Les Paul would be 96 today, and his legacy lives on
Paul didn't stop there, either. He consistently pushed the boundaries of both how you can play a guitar and how those sounds could be recorded. He was one of the first to experiment with overdubbing in the studio, and his multi-track recording flourishes eventually changed how bands wrote and recorded their records, how that music was committed to tape, and, ultimately, how the listener experienced a modern pop song.
Paul was clearly a highly skilled guitarist in his own right, forming a highly successful group with his wife Mary Ford, who had numerous groundbreaking singles that consistently pushed the boundaries of what a popular song could and should sound like. Their hit "How High The Moon" eventually was inducted into the Grammy Hall Of Fame. Paul also played with the Andrews Sisters, Bing Crosby, and Nat King Cole in his early days, and was still playing regular live gigs in New York City right up until his death in 2009.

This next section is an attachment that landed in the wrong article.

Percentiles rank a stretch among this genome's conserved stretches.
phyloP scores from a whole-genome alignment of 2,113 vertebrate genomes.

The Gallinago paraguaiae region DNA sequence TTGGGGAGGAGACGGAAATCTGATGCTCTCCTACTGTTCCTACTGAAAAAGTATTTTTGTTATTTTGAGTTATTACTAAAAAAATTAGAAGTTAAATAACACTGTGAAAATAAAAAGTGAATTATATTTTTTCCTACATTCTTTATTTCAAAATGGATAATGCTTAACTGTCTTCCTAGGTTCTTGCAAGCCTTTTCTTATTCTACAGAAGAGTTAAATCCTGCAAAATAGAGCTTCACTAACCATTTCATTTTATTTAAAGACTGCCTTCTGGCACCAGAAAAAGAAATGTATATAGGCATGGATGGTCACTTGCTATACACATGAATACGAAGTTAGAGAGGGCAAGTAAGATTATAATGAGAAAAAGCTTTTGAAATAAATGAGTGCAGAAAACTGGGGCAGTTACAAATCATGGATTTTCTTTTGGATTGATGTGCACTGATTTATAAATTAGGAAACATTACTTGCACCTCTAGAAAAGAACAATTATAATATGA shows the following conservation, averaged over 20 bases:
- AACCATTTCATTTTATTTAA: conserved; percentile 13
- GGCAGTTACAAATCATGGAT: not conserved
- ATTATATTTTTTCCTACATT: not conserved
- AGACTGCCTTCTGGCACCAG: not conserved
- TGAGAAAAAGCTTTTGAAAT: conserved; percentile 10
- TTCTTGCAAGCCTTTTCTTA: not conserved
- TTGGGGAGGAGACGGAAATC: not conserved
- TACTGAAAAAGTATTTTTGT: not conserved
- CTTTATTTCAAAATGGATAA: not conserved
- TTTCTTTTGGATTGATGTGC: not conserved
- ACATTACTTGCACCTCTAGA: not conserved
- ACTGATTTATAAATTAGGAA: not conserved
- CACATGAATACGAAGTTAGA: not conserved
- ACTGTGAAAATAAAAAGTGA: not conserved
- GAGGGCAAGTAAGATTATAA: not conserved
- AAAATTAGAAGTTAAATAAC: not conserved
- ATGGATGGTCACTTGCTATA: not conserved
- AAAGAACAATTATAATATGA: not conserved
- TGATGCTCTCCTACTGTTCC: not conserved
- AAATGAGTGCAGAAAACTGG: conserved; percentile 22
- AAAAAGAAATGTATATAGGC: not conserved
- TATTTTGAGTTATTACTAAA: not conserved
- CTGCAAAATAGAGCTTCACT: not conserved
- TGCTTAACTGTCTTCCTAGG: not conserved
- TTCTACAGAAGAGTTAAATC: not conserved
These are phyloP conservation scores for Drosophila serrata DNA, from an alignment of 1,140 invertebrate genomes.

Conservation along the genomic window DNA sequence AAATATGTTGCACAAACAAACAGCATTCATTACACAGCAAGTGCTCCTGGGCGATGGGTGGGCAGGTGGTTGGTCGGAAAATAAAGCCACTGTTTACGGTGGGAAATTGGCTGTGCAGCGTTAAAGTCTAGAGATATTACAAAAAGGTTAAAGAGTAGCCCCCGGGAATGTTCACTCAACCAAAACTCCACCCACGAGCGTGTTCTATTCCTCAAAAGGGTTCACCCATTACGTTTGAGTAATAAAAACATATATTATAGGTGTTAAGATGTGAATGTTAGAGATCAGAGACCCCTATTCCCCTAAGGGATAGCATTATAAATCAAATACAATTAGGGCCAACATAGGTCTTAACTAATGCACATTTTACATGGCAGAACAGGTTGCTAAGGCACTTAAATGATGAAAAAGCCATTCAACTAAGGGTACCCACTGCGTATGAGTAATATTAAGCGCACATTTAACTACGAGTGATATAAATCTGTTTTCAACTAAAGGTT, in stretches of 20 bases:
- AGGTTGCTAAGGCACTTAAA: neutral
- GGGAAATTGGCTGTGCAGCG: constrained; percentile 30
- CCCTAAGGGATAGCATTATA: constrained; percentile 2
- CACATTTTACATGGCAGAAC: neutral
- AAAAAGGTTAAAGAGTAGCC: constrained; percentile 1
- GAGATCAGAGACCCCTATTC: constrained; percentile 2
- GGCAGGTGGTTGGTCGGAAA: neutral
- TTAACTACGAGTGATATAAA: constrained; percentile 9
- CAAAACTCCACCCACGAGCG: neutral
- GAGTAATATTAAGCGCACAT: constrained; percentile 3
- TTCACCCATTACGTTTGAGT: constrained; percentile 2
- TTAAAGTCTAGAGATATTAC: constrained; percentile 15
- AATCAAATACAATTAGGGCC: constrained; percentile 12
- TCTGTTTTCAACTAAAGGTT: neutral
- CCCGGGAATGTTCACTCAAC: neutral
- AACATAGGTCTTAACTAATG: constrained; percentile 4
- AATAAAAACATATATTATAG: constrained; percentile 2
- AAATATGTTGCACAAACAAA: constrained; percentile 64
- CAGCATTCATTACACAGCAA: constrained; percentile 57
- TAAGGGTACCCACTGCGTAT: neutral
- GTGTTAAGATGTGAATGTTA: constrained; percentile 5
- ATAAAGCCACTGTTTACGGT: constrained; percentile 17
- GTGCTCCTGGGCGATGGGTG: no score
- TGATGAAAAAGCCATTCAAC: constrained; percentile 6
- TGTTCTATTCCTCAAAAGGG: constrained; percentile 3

Les Paul was known as the Wizard Of Waukesha, a suburb about 20 miles west of Milwaukee. He is laid to rest in a serene cemetery in Waukesha, and a rather unattractive main thoroughfare that runs through the city bears his name. (Full disclosure--I grew up in Waukesha, and am a proud graduate of Waukesha South High School.) Paul's legacy is just a part of the prodigious musical heritage of Waukesha, with disparate artists like the Bo Deans, Davey von Bohlen from the Promise Ring (whom I actually coached in church league basketball), and of course our very own Mark Mallman, all at one time calling Waukesha home.
But today we celebrate the birthday of Les Paul, a true visionary whose forward thinking helped advance the sound of music as we know it, and helped expand the boundaries of what a song could sound like. Cheers to you, Les!
Also be sure to check out the Google home page for today, which is a cool, playable guitar in honor of Les Paul's birthday.